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Electronics Packaging Dr. James E. Morris, Jeahuck Lee, N. Poornima Rudra http://ece.pdx.edu/Labs/nano_packaging_lab.html.

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Electronics Packaging

Dr. James E. Morris, Jeahuck Lee, N. Poornima Rudra

http://ece.pdx.edu/Labs/nano_packaging_lab.html

Electrically conductive adhesives (ECA) are compositions of conductive filler dispersed in a polymeric matrix and are widely used as Pb-free alternatives to conventional solders. Anisotropic conductive adhesives (ACA), for example, only conduct in the z-direction, and are used for the electrical connections between the circuit board and LCD display on laptop PCs.

The current investigations deal with isotropic conductive adhesives (ICA), which ideally conduct equally in all directions. Zero force assembly provides an advantage over ACAs, and both have a low temperature processing advantage over no-Pb solders for process technology and tolerances.

High Frequency Modeling: ICAs have advantages in high frequency applications, where the lower resistivity of the filler material yields better performance than solders when skin effect is included. HF data and modeling have both been concentrated on anisotropic conductive film (ACF) to date, but our studies use ICAs, where shrinkage during cure is the driving force to establish current flow, rather than external pressure.

Reliability Testing: Despite their many advantages, reliability is an issue when dealing with epoxy-based materials. Due to water absorption, electrochemical corrosion is a more common failure mechanism than electromigration.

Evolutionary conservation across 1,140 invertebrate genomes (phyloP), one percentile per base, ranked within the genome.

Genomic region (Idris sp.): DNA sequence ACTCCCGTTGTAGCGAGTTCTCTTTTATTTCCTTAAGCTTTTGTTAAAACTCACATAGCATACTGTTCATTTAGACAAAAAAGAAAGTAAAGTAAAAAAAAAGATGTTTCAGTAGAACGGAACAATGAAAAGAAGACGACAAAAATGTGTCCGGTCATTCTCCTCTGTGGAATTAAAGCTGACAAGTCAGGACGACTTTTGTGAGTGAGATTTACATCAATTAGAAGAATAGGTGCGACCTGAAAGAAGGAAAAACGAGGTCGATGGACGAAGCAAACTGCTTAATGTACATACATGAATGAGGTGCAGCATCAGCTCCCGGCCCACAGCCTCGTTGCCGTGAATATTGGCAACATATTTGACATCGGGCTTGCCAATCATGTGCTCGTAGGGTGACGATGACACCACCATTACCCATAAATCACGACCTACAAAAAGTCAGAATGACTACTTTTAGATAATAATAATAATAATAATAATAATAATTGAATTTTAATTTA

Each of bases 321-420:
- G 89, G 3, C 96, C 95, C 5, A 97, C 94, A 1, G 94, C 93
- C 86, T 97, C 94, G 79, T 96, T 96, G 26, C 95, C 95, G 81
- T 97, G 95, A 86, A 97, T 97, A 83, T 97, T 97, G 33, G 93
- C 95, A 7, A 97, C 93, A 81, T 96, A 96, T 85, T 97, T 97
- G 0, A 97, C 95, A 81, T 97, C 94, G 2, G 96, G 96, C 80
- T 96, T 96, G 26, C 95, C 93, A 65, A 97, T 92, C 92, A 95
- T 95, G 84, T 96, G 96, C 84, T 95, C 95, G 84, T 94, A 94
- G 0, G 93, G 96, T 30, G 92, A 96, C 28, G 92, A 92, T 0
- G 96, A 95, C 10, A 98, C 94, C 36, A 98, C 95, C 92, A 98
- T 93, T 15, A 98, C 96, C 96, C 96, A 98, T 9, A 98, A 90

Investigations deal with various electrical conductive adhesives paired with different contact materials, and especially immersion-Ag boards with Ag-ICA. The project continues work on the effects of pre-heating and vacuum processing on reliability. Environmental and mechanical cycling are supplemented by drop testing, high current stress, etc., with a goal of distinguishing between reliability behaviors above and below Tg.

New work will include studies of the effects of CNTs as ICA fillers.

Due to new environmental regulations, conventional solders are being replaced with no-Pb alternatives in PWB assembly. Recently developed no-Pb solders exhibit good performance, but need higher temperature processing. Electrically conductive adhesives offer another option, due to lower process temperatures. ECAs are widely used in industry, but basic mechanisms and properties are still not fully understood, and reliability questions persist.

Nanoelectronicspackaging is another new project being started in this field. The group is also developing the ICA literature database (ontology) for the IEEE, and is editing a book on nanopackaging for mid-2007.

  • Equipment:

    • 2 automated ASYMTEK dispensing stations

    • WELTEK 68 MC Screen Printer

    • PROTOMAT PWB Prototyping machine

    • NOVASTAR Reflow oven

    • DESPATCH Environmental chamber

    • AGILENT HP4194A Impedance Analyzer

    • KEITHLEY 6430 Nanovoltmeter

    • Wire bonders, mechanical testing, etc.


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